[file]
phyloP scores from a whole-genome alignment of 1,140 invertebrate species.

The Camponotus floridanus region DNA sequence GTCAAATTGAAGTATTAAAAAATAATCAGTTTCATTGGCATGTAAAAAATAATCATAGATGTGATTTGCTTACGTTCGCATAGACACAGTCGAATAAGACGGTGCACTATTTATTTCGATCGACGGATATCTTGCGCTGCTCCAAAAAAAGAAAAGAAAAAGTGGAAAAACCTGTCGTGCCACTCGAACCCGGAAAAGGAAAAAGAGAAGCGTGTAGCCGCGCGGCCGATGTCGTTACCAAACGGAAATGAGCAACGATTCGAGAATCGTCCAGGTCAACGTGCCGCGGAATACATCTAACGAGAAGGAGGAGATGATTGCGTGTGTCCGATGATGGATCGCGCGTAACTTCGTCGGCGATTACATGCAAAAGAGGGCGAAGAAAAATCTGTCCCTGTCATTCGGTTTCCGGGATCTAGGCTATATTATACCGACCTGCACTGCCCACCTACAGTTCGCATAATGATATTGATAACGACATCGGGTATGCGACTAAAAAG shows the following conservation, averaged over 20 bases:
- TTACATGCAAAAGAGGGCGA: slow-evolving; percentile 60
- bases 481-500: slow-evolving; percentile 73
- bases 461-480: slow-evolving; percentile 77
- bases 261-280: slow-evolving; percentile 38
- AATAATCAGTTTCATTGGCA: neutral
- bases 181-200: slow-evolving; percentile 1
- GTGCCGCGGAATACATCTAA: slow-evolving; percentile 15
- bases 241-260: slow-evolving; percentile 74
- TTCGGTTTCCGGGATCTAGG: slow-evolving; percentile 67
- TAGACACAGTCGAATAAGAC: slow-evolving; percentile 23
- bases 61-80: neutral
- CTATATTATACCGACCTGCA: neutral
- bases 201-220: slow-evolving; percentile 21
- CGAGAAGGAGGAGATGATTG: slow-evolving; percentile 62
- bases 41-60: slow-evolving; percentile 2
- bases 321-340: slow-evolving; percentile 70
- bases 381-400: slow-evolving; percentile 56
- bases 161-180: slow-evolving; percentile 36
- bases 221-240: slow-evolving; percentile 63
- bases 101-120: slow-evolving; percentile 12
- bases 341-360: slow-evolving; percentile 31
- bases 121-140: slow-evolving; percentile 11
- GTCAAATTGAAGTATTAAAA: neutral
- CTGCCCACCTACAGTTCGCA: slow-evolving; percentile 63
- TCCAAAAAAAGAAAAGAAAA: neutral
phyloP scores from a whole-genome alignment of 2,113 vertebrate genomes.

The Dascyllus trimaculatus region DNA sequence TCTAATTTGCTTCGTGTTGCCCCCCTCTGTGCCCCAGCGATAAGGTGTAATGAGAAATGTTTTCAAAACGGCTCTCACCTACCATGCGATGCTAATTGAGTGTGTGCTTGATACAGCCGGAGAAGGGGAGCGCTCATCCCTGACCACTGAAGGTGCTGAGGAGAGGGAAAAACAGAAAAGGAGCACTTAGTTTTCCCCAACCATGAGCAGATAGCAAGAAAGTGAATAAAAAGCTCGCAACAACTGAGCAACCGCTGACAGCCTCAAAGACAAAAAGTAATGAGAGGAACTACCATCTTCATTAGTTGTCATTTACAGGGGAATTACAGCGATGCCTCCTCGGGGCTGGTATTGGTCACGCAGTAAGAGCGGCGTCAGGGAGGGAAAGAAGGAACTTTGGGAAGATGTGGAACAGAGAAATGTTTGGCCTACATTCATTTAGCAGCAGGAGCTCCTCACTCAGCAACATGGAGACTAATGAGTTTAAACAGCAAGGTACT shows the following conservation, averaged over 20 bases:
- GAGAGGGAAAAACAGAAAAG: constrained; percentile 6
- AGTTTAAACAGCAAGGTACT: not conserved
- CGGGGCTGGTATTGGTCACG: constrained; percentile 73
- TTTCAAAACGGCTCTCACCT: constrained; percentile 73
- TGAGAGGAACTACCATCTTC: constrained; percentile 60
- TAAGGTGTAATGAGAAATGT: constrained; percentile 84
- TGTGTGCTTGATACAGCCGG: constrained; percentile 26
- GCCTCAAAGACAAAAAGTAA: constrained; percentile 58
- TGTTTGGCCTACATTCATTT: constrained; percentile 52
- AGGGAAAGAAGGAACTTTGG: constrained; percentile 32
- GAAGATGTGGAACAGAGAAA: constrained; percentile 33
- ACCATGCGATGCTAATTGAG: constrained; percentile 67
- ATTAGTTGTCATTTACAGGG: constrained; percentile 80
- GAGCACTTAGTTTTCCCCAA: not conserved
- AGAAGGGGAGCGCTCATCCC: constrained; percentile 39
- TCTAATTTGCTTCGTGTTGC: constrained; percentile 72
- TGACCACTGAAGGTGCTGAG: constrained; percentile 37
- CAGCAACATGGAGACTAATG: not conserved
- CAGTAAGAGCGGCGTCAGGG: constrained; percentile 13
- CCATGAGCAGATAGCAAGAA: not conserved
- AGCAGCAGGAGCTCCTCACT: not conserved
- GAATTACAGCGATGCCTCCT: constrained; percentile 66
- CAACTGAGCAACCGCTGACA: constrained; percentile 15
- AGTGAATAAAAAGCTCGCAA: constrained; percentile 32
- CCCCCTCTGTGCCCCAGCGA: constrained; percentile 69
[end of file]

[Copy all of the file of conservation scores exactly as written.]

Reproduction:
phyloP scores from a whole-genome alignment of 1,140 invertebrate species.

The Camponotus floridanus region DNA sequence GTCAAATTGAAGTATTAAAAAATAATCAGTTTCATTGGCATGTAAAAAATAATCATAGATGTGATTTGCTTACGTTCGCATAGACACAGTCGAATAAGACGGTGCACTATTTATTTCGATCGACGGATATCTTGCGCTGCTCCAAAAAAAGAAAAGAAAAAGTGGAAAAACCTGTCGTGCCACTCGAACCCGGAAAAGGAAAAAGAGAAGCGTGTAGCCGCGCGGCCGATGTCGTTACCAAACGGAAATGAGCAACGATTCGAGAATCGTCCAGGTCAACGTGCCGCGGAATACATCTAACGAGAAGGAGGAGATGATTGCGTGTGTCCGATGATGGATCGCGCGTAACTTCGTCGGCGATTACATGCAAAAGAGGGCGAAGAAAAATCTGTCCCTGTCATTCGGTTTCCGGGATCTAGGCTATATTATACCGACCTGCACTGCCCACCTACAGTTCGCATAATGATATTGATAACGACATCGGGTATGCGACTAAAAAG shows the following conservation, averaged over 20 bases:
- TTACATGCAAAAGAGGGCGA: slow-evolving; percentile 60
- bases 481-500: slow-evolving; percentile 73
- bases 461-480: slow-evolving; percentile 77
- bases 261-280: slow-evolving; percentile 38
- AATAATCAGTTTCATTGGCA: neutral
- bases 181-200: slow-evolving; percentile 1
- GTGCCGCGGAATACATCTAA: slow-evolving; percentile 15
- bases 241-260: slow-evolving; percentile 74
- TTCGGTTTCCGGGATCTAGG: slow-evolving; percentile 67
- TAGACACAGTCGAATAAGAC: slow-evolving; percentile 23
- bases 61-80: neutral
- CTATATTATACCGACCTGCA: neutral
- bases 201-220: slow-evolving; percentile 21
- CGAGAAGGAGGAGATGATTG: slow-evolving; percentile 62
- bases 41-60: slow-evolving; percentile 2
- bases 321-340: slow-evolving; percentile 70
- bases 381-400: slow-evolving; percentile 56
- bases 161-180: slow-evolving; percentile 36
- bases 221-240: slow-evolving; percentile 63
- bases 101-120: slow-evolving; percentile 12
- bases 341-360: slow-evolving; percentile 31
- bases 121-140: slow-evolving; percentile 11
- GTCAAATTGAAGTATTAAAA: neutral
- CTGCCCACCTACAGTTCGCA: slow-evolving; percentile 63
- TCCAAAAAAAGAAAAGAAAA: neutral
phyloP scores from a whole-genome alignment of 2,113 vertebrate genomes.

The Dascyllus trimaculatus region DNA sequence TCTAATTTGCTTCGTGTTGCCCCCCTCTGTGCCCCAGCGATAAGGTGTAATGAGAAATGTTTTCAAAACGGCTCTCACCTACCATGCGATGCTAATTGAGTGTGTGCTTGATACAGCCGGAGAAGGGGAGCGCTCATCCCTGACCACTGAAGGTGCTGAGGAGAGGGAAAAACAGAAAAGGAGCACTTAGTTTTCCCCAACCATGAGCAGATAGCAAGAAAGTGAATAAAAAGCTCGCAACAACTGAGCAACCGCTGACAGCCTCAAAGACAAAAAGTAATGAGAGGAACTACCATCTTCATTAGTTGTCATTTACAGGGGAATTACAGCGATGCCTCCTCGGGGCTGGTATTGGTCACGCAGTAAGAGCGGCGTCAGGGAGGGAAAGAAGGAACTTTGGGAAGATGTGGAACAGAGAAATGTTTGGCCTACATTCATTTAGCAGCAGGAGCTCCTCACTCAGCAACATGGAGACTAATGAGTTTAAACAGCAAGGTACT shows the following conservation, averaged over 20 bases:
- GAGAGGGAAAAACAGAAAAG: constrained; percentile 6
- AGTTTAAACAGCAAGGTACT: not conserved
- CGGGGCTGGTATTGGTCACG: constrained; percentile 73
- TTTCAAAACGGCTCTCACCT: constrained; percentile 73
- TGAGAGGAACTACCATCTTC: constrained; percentile 60
- TAAGGTGTAATGAGAAATGT: constrained; percentile 84
- TGTGTGCTTGATACAGCCGG: constrained; percentile 26
- GCCTCAAAGACAAAAAGTAA: constrained; percentile 58
- TGTTTGGCCTACATTCATTT: constrained; percentile 52
- AGGGAAAGAAGGAACTTTGG: constrained; percentile 32
- GAAGATGTGGAACAGAGAAA: constrained; percentile 33
- ACCATGCGATGCTAATTGAG: constrained; percentile 67
- ATTAGTTGTCATTTACAGGG: constrained; percentile 80
- GAGCACTTAGTTTTCCCCAA: not conserved
- AGAAGGGGAGCGCTCATCCC: constrained; percentile 39
- TCTAATTTGCTTCGTGTTGC: constrained; percentile 72
- TGACCACTGAAGGTGCTGAG: constrained; percentile 37
- CAGCAACATGGAGACTAATG: not conserved
- CAGTAAGAGCGGCGTCAGGG: constrained; percentile 13
- CCATGAGCAGATAGCAAGAA: not conserved
- AGCAGCAGGAGCTCCTCACT: not conserved
- GAATTACAGCGATGCCTCCT: constrained; percentile 66
- CAACTGAGCAACCGCTGACA: constrained; percentile 15
- AGTGAATAAAAAGCTCGCAA: constrained; percentile 32
- CCCCCTCTGTGCCCCAGCGA: constrained; percentile 69